Seyfarth Synopsis: Over 40 million people around the world are trapped in conditions of modern slavery, according to research from the Walk Free Foundation and the International Labour Organization. Modern slaverya term that encompasses various forms of servitude, forced labor, trafficking in persons, forced marriage, child trafficking, debt bondage, child labor and exploitation, and other slavery-like practicesexists both at home and abroad, across a range of local industries and in global supply chains.
The fight against modern slavery is fragmented. Governments, non-governmental organizations (NGOs) and law enforcement agencies are engaged in their own fights at various levels (local, regional, national) with little collaboration.
Now, in our increasingly globalized markets, there is growing regulatory and consumer pressure on businessesdomestically and internationallyto eliminate the exploitative practices of modern slavery that occur in their operations and/or their global supply chains.
Businesses have the chance to lead the way in the growing global effort to eliminate the exploitative practices of modern slavery; they are uniquely positioned to educate the largest constituencytheir employees and business partners. By taking action, businesses can meet increasing investor, shareholder and social expectations; manage legal, reputational, financial and operational risks; and demonstrate corporate leadership on an urgent moral issue.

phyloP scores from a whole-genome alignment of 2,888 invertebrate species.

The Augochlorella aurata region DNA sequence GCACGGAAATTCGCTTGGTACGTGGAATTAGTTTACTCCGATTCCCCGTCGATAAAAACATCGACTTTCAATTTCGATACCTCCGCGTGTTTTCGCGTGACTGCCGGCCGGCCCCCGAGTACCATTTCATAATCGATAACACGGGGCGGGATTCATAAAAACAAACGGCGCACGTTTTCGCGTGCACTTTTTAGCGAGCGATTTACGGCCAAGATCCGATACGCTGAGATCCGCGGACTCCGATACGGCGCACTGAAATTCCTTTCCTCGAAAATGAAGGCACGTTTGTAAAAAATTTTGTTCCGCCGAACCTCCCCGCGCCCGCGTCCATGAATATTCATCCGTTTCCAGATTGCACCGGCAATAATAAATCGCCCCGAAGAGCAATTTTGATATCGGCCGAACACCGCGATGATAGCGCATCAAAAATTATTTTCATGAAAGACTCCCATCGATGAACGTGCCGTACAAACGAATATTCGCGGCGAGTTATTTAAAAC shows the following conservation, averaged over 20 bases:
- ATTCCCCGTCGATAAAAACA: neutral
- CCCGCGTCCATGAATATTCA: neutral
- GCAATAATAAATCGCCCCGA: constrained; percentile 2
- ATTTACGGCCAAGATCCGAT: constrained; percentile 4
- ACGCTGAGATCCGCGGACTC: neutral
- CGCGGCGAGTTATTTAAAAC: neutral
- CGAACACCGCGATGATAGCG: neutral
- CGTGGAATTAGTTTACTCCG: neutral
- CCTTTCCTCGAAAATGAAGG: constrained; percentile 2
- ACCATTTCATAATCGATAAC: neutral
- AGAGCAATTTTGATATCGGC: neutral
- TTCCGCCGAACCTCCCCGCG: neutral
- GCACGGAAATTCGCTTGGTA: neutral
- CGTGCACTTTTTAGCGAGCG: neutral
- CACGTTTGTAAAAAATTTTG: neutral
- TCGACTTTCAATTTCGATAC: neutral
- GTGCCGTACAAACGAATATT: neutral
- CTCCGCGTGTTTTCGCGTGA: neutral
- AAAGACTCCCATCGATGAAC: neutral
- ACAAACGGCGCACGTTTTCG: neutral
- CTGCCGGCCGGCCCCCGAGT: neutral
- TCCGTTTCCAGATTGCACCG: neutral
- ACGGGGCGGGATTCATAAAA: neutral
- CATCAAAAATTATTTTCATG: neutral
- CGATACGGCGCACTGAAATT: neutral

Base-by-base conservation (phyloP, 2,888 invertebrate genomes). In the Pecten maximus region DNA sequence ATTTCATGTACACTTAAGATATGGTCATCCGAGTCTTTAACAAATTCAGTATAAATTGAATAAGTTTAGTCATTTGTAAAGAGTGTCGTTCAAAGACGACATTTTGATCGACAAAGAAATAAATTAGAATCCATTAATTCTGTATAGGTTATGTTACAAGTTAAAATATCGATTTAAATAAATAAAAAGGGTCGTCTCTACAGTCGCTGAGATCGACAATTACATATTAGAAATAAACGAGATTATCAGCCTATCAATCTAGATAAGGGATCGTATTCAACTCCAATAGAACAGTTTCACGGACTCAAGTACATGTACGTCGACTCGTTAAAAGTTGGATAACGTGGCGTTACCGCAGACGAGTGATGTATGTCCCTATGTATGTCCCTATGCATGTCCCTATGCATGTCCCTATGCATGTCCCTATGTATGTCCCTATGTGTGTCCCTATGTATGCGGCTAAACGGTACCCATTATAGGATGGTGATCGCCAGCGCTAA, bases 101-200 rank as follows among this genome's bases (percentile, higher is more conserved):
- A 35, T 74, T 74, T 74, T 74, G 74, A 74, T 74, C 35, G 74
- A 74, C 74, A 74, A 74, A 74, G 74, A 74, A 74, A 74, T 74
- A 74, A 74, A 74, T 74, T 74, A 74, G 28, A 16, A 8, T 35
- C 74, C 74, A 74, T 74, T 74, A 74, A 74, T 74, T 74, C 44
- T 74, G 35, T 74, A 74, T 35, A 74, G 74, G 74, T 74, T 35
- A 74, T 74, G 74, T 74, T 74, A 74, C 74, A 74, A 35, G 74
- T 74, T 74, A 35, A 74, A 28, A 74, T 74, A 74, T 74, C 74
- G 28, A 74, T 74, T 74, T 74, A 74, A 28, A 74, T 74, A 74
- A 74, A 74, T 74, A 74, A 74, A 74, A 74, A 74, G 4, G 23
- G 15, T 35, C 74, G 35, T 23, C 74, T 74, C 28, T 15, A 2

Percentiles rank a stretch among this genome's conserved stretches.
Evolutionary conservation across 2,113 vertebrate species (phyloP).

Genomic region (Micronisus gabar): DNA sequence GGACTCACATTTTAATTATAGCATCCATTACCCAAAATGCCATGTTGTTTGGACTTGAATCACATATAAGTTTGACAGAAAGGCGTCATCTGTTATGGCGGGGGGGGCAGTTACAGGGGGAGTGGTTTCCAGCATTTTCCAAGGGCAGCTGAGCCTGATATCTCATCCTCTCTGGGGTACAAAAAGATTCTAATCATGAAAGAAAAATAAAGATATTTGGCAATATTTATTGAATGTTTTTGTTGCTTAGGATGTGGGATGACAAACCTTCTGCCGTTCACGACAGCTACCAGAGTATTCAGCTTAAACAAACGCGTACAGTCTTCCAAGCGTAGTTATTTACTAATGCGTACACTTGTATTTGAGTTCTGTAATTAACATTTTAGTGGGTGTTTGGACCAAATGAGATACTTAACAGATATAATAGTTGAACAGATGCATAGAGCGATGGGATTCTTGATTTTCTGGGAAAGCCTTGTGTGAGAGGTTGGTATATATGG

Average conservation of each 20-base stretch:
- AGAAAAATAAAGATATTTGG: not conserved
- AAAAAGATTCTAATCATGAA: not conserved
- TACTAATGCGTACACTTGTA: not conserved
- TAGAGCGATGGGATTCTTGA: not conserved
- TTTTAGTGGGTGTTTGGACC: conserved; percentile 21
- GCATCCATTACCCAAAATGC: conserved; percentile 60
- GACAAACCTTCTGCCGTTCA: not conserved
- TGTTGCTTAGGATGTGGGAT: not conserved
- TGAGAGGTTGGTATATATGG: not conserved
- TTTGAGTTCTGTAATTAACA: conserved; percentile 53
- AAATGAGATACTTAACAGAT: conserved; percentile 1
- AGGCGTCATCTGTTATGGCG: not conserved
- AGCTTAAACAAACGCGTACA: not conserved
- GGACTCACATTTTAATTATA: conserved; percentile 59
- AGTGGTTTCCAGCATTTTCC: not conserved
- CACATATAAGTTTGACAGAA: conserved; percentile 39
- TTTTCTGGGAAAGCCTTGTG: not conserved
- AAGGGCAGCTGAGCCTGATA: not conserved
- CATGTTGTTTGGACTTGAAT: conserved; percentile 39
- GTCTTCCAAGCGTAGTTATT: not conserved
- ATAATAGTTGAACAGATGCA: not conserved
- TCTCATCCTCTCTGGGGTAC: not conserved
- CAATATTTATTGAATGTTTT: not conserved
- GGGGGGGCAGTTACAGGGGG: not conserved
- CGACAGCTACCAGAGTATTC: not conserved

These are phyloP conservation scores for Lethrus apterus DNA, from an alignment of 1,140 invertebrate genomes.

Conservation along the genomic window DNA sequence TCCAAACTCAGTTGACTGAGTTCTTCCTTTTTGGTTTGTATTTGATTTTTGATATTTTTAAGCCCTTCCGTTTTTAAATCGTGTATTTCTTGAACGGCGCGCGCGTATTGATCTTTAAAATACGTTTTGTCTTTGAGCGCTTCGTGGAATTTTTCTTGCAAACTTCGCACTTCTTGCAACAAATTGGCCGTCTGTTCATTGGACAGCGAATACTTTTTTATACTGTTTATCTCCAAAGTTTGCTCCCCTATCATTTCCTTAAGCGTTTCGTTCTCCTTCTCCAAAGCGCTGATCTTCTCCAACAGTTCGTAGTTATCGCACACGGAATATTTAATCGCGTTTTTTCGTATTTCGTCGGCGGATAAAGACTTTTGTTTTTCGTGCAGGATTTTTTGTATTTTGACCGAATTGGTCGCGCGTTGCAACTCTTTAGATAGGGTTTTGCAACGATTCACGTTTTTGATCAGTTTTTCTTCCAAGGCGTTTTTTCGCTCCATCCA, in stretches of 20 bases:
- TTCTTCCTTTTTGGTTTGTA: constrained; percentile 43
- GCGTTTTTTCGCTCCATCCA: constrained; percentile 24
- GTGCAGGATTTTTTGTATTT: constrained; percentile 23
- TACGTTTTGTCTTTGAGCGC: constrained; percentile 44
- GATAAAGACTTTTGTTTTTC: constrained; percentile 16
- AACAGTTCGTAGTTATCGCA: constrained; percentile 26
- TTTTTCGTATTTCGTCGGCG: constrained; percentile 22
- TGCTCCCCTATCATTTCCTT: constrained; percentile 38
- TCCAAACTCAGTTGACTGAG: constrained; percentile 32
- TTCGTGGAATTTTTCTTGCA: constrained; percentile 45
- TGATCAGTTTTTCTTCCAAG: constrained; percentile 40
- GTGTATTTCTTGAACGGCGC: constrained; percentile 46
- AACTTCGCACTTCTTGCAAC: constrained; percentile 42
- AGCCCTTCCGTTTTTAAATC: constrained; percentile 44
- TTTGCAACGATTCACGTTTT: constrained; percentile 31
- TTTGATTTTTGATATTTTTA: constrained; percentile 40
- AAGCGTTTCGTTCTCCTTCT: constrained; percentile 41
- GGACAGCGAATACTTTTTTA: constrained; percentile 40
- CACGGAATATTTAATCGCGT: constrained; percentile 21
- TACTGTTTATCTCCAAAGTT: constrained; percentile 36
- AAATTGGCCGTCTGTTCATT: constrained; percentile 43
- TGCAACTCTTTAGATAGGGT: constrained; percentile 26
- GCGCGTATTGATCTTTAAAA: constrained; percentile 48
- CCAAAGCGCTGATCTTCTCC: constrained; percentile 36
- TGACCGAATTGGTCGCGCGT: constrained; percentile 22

However, they cannot do it alone and, to be effective, businesses will need to go beyond mere compliance efforts centered on due diligence/disclosure and focus on transparency and collaboration with government and NGOs. Technological advancements are now also providing real and substantial opportunities for improvement.
The Compliance Framework
There is a growing body of international laws and norms requiring corporate reporting and due diligence on modern slavery and human rights issues. These include the UK Modern Slavery Act, the French Corporate Duty of Vigilance Law, the Swiss Responsible Business Initiative, the U.S. Federal Acquisition Regulations, and the California Transparency in Supply Chains Act.
Legislatures in Canada and Hong Kong are also currently considering modern slavery laws. In addition, the Australian State of New South Wales has recently passed its own modern slavery legislation. For any multi-national businesses who have operations in Australia, the Australian Government this...